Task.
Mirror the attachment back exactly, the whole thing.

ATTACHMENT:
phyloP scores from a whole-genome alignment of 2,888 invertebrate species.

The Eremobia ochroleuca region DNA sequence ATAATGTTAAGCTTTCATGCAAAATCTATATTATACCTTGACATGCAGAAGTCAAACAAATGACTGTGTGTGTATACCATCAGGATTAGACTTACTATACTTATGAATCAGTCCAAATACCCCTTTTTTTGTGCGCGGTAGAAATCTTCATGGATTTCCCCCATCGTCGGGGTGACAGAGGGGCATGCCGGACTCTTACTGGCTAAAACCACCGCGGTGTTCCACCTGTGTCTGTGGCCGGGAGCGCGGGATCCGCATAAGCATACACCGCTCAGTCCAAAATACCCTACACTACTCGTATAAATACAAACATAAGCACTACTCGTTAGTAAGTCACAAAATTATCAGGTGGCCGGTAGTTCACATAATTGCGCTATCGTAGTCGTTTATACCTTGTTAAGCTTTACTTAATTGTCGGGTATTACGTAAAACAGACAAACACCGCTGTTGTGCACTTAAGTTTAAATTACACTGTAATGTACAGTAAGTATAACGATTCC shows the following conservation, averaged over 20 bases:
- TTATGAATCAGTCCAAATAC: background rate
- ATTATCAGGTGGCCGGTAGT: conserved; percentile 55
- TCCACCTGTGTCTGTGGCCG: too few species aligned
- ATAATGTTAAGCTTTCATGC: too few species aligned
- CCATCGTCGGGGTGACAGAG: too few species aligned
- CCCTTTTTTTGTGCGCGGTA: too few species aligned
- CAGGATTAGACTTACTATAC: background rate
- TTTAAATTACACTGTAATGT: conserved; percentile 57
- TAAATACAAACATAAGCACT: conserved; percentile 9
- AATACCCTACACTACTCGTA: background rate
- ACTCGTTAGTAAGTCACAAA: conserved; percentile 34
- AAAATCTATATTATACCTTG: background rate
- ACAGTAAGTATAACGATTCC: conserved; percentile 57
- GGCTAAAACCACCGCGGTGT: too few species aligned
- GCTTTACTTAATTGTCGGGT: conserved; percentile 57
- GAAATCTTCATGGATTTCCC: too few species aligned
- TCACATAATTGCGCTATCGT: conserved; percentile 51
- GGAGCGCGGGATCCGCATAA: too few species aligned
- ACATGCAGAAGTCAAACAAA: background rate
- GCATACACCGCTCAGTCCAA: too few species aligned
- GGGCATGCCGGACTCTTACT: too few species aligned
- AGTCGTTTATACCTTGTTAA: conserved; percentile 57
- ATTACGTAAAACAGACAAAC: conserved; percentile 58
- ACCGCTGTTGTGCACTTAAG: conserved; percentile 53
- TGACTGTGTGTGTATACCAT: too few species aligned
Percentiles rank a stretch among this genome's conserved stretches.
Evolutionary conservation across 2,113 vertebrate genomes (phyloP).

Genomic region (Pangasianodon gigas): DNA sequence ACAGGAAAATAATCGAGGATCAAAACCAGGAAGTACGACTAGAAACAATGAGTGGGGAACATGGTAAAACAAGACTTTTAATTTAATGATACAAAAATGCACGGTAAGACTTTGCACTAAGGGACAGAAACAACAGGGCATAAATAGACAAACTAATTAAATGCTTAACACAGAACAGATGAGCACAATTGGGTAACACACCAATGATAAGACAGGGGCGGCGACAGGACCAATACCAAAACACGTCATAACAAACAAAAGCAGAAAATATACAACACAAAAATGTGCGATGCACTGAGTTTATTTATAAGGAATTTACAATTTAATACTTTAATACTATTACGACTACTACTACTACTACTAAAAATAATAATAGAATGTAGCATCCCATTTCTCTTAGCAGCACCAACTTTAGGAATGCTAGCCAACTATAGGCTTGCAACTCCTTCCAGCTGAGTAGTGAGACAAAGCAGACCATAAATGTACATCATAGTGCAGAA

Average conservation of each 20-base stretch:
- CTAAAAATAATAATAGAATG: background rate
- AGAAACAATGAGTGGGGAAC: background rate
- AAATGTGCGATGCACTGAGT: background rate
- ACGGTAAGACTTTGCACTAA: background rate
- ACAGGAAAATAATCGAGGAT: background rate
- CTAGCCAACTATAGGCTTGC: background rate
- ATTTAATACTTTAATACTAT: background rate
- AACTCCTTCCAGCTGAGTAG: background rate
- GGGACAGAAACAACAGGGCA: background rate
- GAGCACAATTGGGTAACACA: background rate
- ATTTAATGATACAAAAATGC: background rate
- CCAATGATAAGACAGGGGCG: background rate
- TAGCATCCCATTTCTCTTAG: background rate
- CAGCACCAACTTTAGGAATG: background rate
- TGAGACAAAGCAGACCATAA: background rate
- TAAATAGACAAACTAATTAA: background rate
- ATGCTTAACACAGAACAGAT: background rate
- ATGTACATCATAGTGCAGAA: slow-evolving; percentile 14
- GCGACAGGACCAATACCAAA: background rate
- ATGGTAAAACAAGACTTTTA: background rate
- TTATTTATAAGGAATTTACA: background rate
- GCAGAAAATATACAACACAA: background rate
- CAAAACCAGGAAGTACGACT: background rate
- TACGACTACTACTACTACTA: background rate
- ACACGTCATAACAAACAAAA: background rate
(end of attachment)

phyloP scores from a whole-genome alignment of 2,888 invertebrate species.

The Eremobia ochroleuca region DNA sequence ATAATGTTAAGCTTTCATGCAAAATCTATATTATACCTTGACATGCAGAAGTCAAACAAATGACTGTGTGTGTATACCATCAGGATTAGACTTACTATACTTATGAATCAGTCCAAATACCCCTTTTTTTGTGCGCGGTAGAAATCTTCATGGATTTCCCCCATCGTCGGGGTGACAGAGGGGCATGCCGGACTCTTACTGGCTAAAACCACCGCGGTGTTCCACCTGTGTCTGTGGCCGGGAGCGCGGGATCCGCATAAGCATACACCGCTCAGTCCAAAATACCCTACACTACTCGTATAAATACAAACATAAGCACTACTCGTTAGTAAGTCACAAAATTATCAGGTGGCCGGTAGTTCACATAATTGCGCTATCGTAGTCGTTTATACCTTGTTAAGCTTTACTTAATTGTCGGGTATTACGTAAAACAGACAAACACCGCTGTTGTGCACTTAAGTTTAAATTACACTGTAATGTACAGTAAGTATAACGATTCC shows the following conservation, averaged over 20 bases:
- TTATGAATCAGTCCAAATAC: background rate
- ATTATCAGGTGGCCGGTAGT: conserved; percentile 55
- TCCACCTGTGTCTGTGGCCG: too few species aligned
- ATAATGTTAAGCTTTCATGC: too few species aligned
- CCATCGTCGGGGTGACAGAG: too few species aligned
- CCCTTTTTTTGTGCGCGGTA: too few species aligned
- CAGGATTAGACTTACTATAC: background rate
- TTTAAATTACACTGTAATGT: conserved; percentile 57
- TAAATACAAACATAAGCACT: conserved; percentile 9
- AATACCCTACACTACTCGTA: background rate
- ACTCGTTAGTAAGTCACAAA: conserved; percentile 34
- AAAATCTATATTATACCTTG: background rate
- ACAGTAAGTATAACGATTCC: conserved; percentile 57
- GGCTAAAACCACCGCGGTGT: too few species aligned
- GCTTTACTTAATTGTCGGGT: conserved; percentile 57
- GAAATCTTCATGGATTTCCC: too few species aligned
- TCACATAATTGCGCTATCGT: conserved; percentile 51
- GGAGCGCGGGATCCGCATAA: too few species aligned
- ACATGCAGAAGTCAAACAAA: background rate
- GCATACACCGCTCAGTCCAA: too few species aligned
- GGGCATGCCGGACTCTTACT: too few species aligned
- AGTCGTTTATACCTTGTTAA: conserved; percentile 57
- ATTACGTAAAACAGACAAAC: conserved; percentile 58
- ACCGCTGTTGTGCACTTAAG: conserved; percentile 53
- TGACTGTGTGTGTATACCAT: too few species aligned
Percentiles rank a stretch among this genome's conserved stretches.
Evolutionary conservation across 2,113 vertebrate genomes (phyloP).

Genomic region (Pangasianodon gigas): DNA sequence ACAGGAAAATAATCGAGGATCAAAACCAGGAAGTACGACTAGAAACAATGAGTGGGGAACATGGTAAAACAAGACTTTTAATTTAATGATACAAAAATGCACGGTAAGACTTTGCACTAAGGGACAGAAACAACAGGGCATAAATAGACAAACTAATTAAATGCTTAACACAGAACAGATGAGCACAATTGGGTAACACACCAATGATAAGACAGGGGCGGCGACAGGACCAATACCAAAACACGTCATAACAAACAAAAGCAGAAAATATACAACACAAAAATGTGCGATGCACTGAGTTTATTTATAAGGAATTTACAATTTAATACTTTAATACTATTACGACTACTACTACTACTACTAAAAATAATAATAGAATGTAGCATCCCATTTCTCTTAGCAGCACCAACTTTAGGAATGCTAGCCAACTATAGGCTTGCAACTCCTTCCAGCTGAGTAGTGAGACAAAGCAGACCATAAATGTACATCATAGTGCAGAA

Average conservation of each 20-base stretch:
- CTAAAAATAATAATAGAATG: background rate
- AGAAACAATGAGTGGGGAAC: background rate
- AAATGTGCGATGCACTGAGT: background rate
- ACGGTAAGACTTTGCACTAA: background rate
- ACAGGAAAATAATCGAGGAT: background rate
- CTAGCCAACTATAGGCTTGC: background rate
- ATTTAATACTTTAATACTAT: background rate
- AACTCCTTCCAGCTGAGTAG: background rate
- GGGACAGAAACAACAGGGCA: background rate
- GAGCACAATTGGGTAACACA: background rate
- ATTTAATGATACAAAAATGC: background rate
- CCAATGATAAGACAGGGGCG: background rate
- TAGCATCCCATTTCTCTTAG: background rate
- CAGCACCAACTTTAGGAATG: background rate
- TGAGACAAAGCAGACCATAA: background rate
- TAAATAGACAAACTAATTAA: background rate
- ATGCTTAACACAGAACAGAT: background rate
- ATGTACATCATAGTGCAGAA: slow-evolving; percentile 14
- GCGACAGGACCAATACCAAA: background rate
- ATGGTAAAACAAGACTTTTA: background rate
- TTATTTATAAGGAATTTACA: background rate
- GCAGAAAATATACAACACAA: background rate
- CAAAACCAGGAAGTACGACT: background rate
- TACGACTACTACTACTACTA: background rate
- ACACGTCATAACAAACAAAA: background rate